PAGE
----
Transportation audit: School start times impact length of bus rides
The School District of Lee County can save money and reduce ride times if it makes changes to its transportation program, according to a report submitted by an outside auditing firm this week.
The $76,000 TransPar Group report, originally due in April, makes suggestions on how to improve the transportation system as well as identifies what the district is doing right, according to reviews of safety, operations, customer service, cost control and maintenance.
The audit provided various findings including two related to school “bell,” or start, times. The current bell time structure facilitates long bus ride times while a new structure would reduce those times, the report states.
The number of School Choice options within each attendance zone also creates transportation complexity and affects costs and long ride times, according to the audit.
Any changes to school times, though, would be subject to a lot of public input, said district spokesperson Joseph Donzelli, who added it is not something the district would do on its own.
He said any such plan would entail a very in-depth, wide ranging discussion to determine if the district and the community are willing to implement these types of changes.
“You have to make sure you look at the entire picture,” he said, adding that one has to keep in mind that “if you change this, it will affect that.”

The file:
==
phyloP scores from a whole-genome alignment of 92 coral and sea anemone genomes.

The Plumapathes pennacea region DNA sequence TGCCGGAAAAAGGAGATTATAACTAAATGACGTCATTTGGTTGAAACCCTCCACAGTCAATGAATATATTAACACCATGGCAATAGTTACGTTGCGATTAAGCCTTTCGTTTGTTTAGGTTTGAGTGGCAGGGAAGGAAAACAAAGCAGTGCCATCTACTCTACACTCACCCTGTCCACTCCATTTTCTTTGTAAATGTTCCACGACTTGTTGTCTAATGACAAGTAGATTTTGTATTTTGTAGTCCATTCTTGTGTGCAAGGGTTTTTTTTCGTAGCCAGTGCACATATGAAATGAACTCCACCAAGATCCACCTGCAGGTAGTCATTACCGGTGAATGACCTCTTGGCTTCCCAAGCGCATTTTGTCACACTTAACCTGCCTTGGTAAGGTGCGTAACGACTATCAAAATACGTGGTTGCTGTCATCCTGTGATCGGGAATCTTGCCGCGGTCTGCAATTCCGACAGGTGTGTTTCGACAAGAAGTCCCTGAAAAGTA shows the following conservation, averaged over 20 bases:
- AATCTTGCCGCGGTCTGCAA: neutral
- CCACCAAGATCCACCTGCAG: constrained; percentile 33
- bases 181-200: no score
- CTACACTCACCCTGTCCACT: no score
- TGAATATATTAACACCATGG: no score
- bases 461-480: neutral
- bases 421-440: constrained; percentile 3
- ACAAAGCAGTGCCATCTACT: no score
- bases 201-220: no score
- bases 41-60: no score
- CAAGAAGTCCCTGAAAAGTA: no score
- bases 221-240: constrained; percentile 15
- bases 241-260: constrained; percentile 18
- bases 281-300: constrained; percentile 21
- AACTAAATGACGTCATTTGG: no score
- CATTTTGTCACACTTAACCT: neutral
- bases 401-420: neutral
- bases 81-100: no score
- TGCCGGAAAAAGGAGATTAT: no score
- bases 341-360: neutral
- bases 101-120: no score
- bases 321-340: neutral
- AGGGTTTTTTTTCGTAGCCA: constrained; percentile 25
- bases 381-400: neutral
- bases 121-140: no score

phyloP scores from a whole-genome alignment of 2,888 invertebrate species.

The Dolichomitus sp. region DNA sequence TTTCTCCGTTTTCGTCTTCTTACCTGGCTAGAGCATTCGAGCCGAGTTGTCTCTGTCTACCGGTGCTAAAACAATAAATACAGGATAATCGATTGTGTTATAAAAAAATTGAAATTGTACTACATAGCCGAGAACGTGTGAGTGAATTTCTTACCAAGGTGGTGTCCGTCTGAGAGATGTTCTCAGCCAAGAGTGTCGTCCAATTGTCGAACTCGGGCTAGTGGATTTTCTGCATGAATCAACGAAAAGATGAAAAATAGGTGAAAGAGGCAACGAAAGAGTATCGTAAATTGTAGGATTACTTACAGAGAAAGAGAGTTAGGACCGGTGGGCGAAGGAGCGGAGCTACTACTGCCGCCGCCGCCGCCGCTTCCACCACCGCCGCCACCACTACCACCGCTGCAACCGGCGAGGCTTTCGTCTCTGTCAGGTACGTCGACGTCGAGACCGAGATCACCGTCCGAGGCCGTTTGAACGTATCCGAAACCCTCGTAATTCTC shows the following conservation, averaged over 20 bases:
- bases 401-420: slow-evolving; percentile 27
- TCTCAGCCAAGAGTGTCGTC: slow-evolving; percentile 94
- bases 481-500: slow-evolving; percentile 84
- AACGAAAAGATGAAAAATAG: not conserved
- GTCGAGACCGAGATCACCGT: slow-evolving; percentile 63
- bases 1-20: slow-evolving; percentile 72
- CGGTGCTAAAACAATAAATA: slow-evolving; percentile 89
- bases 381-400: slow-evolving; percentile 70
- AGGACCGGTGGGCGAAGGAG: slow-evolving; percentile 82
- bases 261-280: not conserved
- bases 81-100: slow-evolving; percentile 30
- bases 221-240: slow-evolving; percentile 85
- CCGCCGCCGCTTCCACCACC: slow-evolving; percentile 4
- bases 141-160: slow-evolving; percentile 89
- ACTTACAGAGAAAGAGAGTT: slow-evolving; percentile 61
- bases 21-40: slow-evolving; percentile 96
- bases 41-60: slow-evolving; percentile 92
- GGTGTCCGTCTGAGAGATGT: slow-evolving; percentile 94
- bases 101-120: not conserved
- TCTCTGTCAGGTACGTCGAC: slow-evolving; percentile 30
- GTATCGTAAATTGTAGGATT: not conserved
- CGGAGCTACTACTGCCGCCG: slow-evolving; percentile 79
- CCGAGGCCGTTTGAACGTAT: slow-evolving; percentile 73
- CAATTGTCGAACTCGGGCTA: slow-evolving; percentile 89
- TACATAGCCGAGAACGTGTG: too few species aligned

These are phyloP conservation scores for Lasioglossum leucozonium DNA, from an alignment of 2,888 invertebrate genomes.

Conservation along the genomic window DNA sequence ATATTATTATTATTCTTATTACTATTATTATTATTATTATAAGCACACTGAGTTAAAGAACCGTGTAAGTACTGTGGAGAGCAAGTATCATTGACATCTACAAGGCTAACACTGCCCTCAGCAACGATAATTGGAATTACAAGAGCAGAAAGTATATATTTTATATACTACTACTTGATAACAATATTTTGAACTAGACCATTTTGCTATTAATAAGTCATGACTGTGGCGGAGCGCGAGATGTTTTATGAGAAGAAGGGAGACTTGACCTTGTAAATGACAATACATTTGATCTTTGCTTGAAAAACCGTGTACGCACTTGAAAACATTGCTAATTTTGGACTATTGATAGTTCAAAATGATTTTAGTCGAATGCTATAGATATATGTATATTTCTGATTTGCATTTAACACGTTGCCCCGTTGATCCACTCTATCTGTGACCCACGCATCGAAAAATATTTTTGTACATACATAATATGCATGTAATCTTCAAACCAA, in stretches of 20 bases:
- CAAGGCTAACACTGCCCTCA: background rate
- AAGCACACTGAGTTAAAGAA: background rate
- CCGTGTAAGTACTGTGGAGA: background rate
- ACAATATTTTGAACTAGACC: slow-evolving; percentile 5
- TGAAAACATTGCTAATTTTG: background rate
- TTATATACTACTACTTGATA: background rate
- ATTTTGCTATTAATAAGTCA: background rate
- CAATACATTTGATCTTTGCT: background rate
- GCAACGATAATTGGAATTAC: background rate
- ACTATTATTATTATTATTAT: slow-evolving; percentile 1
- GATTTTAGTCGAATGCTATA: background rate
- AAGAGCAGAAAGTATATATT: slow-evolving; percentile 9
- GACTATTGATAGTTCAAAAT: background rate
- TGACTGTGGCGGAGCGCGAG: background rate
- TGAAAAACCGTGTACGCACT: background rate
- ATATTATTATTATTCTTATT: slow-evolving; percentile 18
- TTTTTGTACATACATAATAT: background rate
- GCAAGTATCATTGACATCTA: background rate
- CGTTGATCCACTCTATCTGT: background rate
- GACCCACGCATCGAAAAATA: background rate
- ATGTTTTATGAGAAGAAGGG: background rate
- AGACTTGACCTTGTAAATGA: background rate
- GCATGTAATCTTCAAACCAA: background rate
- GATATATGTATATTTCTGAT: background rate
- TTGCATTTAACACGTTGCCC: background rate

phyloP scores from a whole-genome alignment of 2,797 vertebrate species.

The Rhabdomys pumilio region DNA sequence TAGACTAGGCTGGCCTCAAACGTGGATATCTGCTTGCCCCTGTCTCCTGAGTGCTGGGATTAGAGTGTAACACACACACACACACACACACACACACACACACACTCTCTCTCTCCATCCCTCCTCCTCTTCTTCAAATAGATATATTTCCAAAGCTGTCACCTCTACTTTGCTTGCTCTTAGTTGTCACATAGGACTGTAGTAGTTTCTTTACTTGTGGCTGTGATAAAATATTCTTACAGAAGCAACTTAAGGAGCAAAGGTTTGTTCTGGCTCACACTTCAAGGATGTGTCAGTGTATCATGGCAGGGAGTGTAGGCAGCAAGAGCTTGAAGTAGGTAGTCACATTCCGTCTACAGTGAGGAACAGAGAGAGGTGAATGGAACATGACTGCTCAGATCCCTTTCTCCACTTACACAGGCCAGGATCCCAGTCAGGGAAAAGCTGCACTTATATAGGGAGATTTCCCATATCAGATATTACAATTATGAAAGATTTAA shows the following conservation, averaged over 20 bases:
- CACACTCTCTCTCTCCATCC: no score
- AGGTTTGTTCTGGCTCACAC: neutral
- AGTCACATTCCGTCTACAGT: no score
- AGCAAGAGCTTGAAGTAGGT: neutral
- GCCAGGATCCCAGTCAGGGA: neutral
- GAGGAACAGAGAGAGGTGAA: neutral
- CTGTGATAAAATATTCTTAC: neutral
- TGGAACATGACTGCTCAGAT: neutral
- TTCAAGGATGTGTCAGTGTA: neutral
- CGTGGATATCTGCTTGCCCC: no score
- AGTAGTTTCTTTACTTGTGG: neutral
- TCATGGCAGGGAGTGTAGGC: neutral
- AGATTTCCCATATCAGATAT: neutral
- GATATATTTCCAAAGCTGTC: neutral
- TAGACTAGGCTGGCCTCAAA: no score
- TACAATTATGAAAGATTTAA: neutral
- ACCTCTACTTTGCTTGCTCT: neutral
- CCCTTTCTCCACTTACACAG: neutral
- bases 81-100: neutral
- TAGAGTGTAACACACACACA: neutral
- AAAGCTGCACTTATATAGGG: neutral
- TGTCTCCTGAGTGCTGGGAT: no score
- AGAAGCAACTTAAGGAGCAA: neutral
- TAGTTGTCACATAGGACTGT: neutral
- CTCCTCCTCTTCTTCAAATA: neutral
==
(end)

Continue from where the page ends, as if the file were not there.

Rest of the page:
One of the references TransPar Group made at the time of the audit that already has been set into motion is the number of spare buses the district had, which was too many.
“Today we don’t have as many buses because we started to use other things they suggested to get ready for the school year,” Donzelli said. “We started to look at where we could implement that and started to. We needed to take some of the excess spare buses and put them back on the daily routes.”
The staff will begin to evaluate the information they received from the audit to determine what will happen in the short term and long term if changes are made.
Donzelli said workshops also will be scheduled for the board members to go over the material.
“The audit is in our hands, now it is time for us to move forward and see where we can go from here,” Donzelli said.
He said the district is going to make the changes that are appropriate and will do so in a manner that is in the best interest of its 100-plus schools and 82,000 students.
“Change just to make a change is not smart,” he said. “Change that will improve things is smart.”
It’s also part of the process.
There already have been 1,000 bus stop modifications since the first day of school in August, he said. The school district has an average of 40,000 bus stop changes every year, due to adding, eliminating, combining and relocating bus stops.
Donzelli said the transportation system never has anything written in stone because there are changes made almost hourly for bus stops.